Little in life is as simple as we hope or imagine. Having spent most of my legal career working in the estate planning field, I am still surprised by the little ways that a failure to plan can defeat the language in a legal document. Some people have legal documents, but no plan. This makes it all the more likely that the document will not do what it says.
At lot of us become more aware of the need to have an estate plan when we become a parent. We want things to be simple even when we aren’t balancing the responsibilities and stress of parenthood. Unfortunately, it’s not so easy. As a parent, you undoubtedly want to ensure that your child is financially secure in the event something happens to you. Your minor child cannot, however, inherit directly from your estate. So a Last Will and Testament drafted and signed without planning might fail to account for how that child should inherit if you die while that child is still a minor — or even a young adult not prepared to make good decisions. The trust attorneys at Clarity Legal Group® can help you plan by using a trust to protect your child’s inheritance.
Why Your Last Will and Testament Isn’t Enough
Like most people, you probably executed a Last Will and Testament as your first estate planning document. That Will likely continues to serve as the foundation of your estate plan today. While a Will can effectively distribute your entire estate after your death, you will need more than a Will to adequately protect the inheritance of a minor child. A minor child cannot legally inherit directly from your estate. If you leave your minor child gifts in your Will, without making any additional provisions, a court supervised guardian may take control of those assets until your child turns 18, at which time the inheritance will given to the child even if they are not yet ready to make good decisions about the management and use of the money. It is for this reason, and others, that a trust is often a better choice as a vehicle for passing down a minor child’s inheritance.
How Does a Trust Work?
A trust is a fiduciary legal arrangement that allows a third party, referred to as a Trustee, to hold assets on behalf of a beneficiary or beneficiaries. Trusts can be arranged in many ways and can specify exactly how and when the assets pass to the beneficiaries. All trusts can be broadly divided into two categories – testamentary or living (inter vivos) trusts. Testamentary trusts are typically activated by a provision in the Last Will and Testament. This trust has no assets and does not exist until created after your death. Conversely, a living trust activates during your lifetime, is a vehicle through which you personally manage your assets during your life, providing for the efficient management of the assets by someone else of your choice should you become incapacitated and at your death. Living Trusts can include sub-trusts built into the same Trust Agreement which serve to manage assets for any beneficiary of your choice. Usually, a Living Trust is a revocable trust that can be amended or modified by the person for whom it is created and named any time they wish. The trust becomes irrevocable at the creator’s death, meaning the rules cannot be changed and that any new trust or sub-trust which arises under it is also irrevocable.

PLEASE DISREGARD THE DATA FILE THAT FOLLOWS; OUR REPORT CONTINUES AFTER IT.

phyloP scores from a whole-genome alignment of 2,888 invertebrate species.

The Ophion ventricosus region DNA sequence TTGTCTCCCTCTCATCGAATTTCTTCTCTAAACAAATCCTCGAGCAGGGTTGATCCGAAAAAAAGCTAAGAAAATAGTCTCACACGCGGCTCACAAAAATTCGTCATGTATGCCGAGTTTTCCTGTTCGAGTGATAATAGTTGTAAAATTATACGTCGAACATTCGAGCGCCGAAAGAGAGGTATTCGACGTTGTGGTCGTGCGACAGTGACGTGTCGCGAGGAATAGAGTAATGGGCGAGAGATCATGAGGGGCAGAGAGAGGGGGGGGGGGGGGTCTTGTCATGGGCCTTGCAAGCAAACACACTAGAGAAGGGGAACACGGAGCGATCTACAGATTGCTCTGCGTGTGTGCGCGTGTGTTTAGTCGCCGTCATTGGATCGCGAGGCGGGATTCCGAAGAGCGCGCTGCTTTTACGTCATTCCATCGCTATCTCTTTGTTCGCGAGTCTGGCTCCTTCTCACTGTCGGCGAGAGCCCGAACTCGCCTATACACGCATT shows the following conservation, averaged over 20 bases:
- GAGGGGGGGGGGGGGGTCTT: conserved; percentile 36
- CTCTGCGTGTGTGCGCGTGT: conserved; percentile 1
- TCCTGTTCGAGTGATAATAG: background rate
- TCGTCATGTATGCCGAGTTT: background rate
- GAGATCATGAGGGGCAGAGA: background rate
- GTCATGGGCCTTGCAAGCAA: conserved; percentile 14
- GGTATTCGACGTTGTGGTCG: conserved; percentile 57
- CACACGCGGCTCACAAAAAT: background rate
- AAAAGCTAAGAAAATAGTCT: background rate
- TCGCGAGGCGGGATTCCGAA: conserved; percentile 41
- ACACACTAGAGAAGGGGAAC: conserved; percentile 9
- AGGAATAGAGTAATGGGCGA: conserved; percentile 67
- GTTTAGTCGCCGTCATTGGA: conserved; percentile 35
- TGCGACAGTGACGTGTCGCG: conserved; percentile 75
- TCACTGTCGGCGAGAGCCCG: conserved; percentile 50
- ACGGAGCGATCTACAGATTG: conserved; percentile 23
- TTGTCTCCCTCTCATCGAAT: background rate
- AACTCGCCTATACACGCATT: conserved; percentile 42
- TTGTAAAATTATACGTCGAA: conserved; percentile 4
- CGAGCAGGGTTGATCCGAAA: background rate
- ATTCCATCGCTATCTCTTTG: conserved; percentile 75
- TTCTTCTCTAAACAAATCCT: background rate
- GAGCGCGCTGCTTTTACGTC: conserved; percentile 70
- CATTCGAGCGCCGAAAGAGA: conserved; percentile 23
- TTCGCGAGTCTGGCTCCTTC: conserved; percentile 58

Using a Trust to Protect Your Minor Child’s Inheritance
These trusts arising under a Living Trust after your death are the best vehicle for managing any inheritance for a child greater than a few thousand dollars. By using a trust to hold assets intended for your child, you are able to appoint someone of your choosing as the Trustee of the trust. The Trustee is responsible for protecting and managing the trust assets for the duration of the trust. Typically, the Trustee would be directed to provide for anything the child might need for support, health care, and education. A trust for a child like this might function as an asset protection trust for the child’s entire life, or you might provide for staggered distributions after the child completes his or her education and reaches certain age hallmarks. This avoids the risks of asking a young adult to make decisions about a large lump sum inheritance.
I strongly recommend that if you choose not to provide lifetime asset protection for your child and instead allow for the staggered distribution of these trust assets, that your directions for these distributions provide not that they be made upon the child reaching certain age hallmarks but instead that they be available upon the child’s request after certain age hallmarks are reached. This lets the child manage the protection afforded by the trust some himself or herself. If you plan to use this approach, you will definitely want to work with an experienced estate planning attorney who can help you anticipate some of the contingency planning which would be necessary were your child actually facing a tax or creditor problem.
Planning for your child through your own Living Trust also has the advantage that the inheritance does not go through probate. This will save money, time, and frustration.
Contact a Chapel Hill Trust Attorney
If you have questions or concerns relating to the use of a trust to protect your minor child’s inheritance, please contact a Chapel Hill trust attorney at Clarity Legal Group® by calling us at 919-484-0012 or contact us online.
- Why Liquidity Is Important Within Your Estate Plan - May 15, 2023
- What Is the Medicaid “Spend Down” Requirement? - March 20, 2023
- If I’m the Trustee Do I Need an Attorney to Help? - February 25, 2023